MPs have warned the Government against going ahead with its current fracking proposals, which will move planning applications to a national level.
The report from the Housing, Communities and Local Government Committee, published today (July 5), says that should the Government press ahead with plans to include fracking in the Nationally Significant Infrastructure Projects (NSIP) regime, a National Policy Statement must be produced urgently to ensure cumulative impact of applications is considered automatically and every decision is consistent with Local Plans.
The report also calls for an online ‘one-stop shop’ for all fracking guidance and policy documents. The report says current guidance ‘hinders understanding, transparency and engagement with fracking applications.’
Clive Betts, chair of the committee said: ‘Taking decision-making powers away from local planning authorities would be a backward step. It would remove the important link between fracking applications and Local Plans and be hugely harmful to local democracy and the principles and spirit of localism. It is Mineral Planning Authorities that have the knowledge of their areas needed to judge the impacts of fracking, not Ministers sitting in Whitehall.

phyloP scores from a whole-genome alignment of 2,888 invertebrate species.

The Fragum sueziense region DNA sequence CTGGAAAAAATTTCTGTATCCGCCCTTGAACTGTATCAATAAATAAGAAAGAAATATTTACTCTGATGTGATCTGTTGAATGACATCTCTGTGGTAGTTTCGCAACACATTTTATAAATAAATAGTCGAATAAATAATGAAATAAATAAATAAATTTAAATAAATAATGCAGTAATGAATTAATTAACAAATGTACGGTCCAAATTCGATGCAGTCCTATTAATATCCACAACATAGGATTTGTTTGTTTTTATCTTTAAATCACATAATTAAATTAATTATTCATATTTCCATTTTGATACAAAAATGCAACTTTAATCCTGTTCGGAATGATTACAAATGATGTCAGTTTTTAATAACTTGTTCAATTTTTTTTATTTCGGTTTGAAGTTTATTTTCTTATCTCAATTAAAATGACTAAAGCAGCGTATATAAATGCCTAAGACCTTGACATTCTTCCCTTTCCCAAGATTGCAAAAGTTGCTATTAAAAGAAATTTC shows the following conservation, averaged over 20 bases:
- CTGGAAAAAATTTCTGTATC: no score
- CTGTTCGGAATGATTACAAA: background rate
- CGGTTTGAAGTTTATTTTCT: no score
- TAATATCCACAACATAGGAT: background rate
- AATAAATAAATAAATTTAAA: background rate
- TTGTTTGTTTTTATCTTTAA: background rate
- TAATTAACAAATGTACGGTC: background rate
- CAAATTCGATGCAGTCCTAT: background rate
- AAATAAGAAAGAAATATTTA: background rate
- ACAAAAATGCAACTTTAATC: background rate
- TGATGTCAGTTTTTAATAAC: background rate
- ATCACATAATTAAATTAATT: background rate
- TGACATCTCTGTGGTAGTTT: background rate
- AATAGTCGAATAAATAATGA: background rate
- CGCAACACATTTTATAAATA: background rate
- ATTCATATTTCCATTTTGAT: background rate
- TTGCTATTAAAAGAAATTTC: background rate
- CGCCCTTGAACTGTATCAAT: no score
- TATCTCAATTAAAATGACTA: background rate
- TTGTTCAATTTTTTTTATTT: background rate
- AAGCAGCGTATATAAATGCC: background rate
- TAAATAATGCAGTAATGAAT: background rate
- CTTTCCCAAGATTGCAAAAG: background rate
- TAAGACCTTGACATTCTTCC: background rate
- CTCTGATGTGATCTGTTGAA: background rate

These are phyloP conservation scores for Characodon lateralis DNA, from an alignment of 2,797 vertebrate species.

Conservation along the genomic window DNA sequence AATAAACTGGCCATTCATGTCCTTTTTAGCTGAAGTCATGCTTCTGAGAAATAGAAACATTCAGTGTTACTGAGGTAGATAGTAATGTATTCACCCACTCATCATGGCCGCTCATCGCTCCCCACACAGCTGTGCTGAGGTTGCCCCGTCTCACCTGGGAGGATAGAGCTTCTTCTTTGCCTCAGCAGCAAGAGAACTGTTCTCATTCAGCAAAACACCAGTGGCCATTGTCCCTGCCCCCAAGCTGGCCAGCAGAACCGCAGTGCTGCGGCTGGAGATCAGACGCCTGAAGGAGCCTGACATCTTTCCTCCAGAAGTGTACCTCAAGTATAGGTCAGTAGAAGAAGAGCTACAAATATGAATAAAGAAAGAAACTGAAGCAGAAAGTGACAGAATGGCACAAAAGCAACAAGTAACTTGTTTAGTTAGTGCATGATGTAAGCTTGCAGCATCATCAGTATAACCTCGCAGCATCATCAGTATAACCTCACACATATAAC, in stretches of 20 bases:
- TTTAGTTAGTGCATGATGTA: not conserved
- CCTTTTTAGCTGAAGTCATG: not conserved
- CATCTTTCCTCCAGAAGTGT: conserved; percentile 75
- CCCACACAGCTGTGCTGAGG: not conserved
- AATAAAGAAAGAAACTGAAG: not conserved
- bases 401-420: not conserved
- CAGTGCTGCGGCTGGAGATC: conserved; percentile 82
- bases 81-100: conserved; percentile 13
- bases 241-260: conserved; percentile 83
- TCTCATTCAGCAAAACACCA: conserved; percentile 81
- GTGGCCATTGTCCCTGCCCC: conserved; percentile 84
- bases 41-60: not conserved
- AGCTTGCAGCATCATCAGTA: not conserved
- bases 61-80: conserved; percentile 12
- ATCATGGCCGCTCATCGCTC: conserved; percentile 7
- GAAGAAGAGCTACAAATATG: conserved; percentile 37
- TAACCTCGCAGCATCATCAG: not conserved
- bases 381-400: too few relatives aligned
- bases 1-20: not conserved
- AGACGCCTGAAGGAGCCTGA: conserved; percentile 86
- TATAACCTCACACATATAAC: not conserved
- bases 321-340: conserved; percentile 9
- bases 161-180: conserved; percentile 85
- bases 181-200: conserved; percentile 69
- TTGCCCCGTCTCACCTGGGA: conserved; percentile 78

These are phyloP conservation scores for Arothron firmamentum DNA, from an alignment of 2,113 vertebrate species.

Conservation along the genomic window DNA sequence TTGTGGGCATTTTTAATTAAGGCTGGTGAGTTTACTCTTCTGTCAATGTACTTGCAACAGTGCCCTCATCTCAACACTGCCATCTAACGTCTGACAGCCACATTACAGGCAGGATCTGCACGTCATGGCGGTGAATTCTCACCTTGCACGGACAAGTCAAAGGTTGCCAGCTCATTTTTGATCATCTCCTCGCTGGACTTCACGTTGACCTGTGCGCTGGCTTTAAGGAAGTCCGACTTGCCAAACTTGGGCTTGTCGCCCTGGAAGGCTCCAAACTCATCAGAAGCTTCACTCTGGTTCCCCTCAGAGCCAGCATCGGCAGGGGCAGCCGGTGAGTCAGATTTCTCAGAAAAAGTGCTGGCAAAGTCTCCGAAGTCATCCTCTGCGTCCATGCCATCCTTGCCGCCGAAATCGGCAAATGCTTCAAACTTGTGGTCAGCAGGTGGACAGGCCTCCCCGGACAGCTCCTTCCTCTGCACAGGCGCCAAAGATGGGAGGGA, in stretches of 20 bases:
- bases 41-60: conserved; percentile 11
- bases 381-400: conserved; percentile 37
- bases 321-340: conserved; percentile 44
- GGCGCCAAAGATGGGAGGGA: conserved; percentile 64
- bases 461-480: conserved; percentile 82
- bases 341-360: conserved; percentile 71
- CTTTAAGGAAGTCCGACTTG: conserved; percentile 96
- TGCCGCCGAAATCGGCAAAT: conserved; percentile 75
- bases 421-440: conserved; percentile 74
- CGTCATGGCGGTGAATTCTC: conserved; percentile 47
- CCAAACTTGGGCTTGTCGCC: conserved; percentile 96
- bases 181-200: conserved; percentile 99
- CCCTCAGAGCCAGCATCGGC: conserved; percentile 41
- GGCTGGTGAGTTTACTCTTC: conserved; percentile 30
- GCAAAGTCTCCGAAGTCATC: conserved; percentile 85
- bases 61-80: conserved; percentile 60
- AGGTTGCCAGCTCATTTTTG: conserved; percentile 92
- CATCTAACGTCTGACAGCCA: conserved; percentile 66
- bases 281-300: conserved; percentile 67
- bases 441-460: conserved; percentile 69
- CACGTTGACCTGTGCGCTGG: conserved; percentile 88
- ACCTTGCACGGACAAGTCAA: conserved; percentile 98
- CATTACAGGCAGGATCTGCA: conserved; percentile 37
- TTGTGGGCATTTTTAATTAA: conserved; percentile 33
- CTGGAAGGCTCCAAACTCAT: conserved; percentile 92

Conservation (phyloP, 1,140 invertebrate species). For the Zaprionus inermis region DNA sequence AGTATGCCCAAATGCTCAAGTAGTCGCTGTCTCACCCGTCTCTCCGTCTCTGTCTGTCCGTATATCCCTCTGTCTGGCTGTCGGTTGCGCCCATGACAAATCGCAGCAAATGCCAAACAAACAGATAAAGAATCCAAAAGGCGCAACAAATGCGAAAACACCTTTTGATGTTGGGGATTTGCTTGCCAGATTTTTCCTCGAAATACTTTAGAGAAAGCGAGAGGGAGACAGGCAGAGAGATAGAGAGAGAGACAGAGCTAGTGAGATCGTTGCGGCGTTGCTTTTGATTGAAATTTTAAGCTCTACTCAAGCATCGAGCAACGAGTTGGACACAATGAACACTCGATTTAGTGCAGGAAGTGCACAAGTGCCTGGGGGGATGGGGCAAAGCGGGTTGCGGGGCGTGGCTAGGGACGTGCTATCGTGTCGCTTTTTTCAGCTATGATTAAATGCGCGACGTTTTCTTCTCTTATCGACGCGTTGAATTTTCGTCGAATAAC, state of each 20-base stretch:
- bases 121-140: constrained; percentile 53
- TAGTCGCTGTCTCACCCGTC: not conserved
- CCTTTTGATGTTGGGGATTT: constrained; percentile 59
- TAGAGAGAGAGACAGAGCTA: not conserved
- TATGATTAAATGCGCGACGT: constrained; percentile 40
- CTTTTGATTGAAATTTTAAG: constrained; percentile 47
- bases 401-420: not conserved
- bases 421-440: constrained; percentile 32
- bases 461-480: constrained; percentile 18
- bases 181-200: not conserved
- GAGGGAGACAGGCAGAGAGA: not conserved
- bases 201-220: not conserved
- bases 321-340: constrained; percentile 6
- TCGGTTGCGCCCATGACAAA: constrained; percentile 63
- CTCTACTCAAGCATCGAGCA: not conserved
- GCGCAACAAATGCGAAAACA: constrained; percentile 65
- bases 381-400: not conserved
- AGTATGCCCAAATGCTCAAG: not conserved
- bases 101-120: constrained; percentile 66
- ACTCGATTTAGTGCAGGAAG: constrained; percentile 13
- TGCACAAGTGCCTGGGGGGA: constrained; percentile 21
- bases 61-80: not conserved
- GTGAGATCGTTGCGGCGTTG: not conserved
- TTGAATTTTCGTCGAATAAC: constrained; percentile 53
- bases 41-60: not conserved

‘Any move to alter this process also seriously risks worsening the often strained relationship between local residents and the fracking industry. The Government has failed to provide any justification as to why fracking is a special case and should be included in the regime in contrast to general mineral applications.’
The Committee has also raised concerns on the current definition of fracking from the Infrastructure Act 2015 in the revised National Planning Practice Guidance. The report states that the definition does not reflect the technologies used on the ground nor the public understanding of fracking.
The Committee has called on the Government to amend the definition to ensure every development which artificially fractures rock is included.
Responding to the report, Daniel Carey-Dawes, senior infrastructure campaigner at the Campaign to Protect Rural England, said: ‘This report is a major blow for the government’s plans to fast track fracking across England’s countryside. The report correctly highlights that local authorities are best placed to understand their local area and that the proposals would result in a significant loss of local decision making and exacerbate existing mistrust between communities and the fracking industry.
‘The government must now heed these warnings and abandon plans to fast track fracking. Failure to do so risks leading to the industrialisation of our countryside, all for the benefit of an industry that has no environmental, economic or social licence.’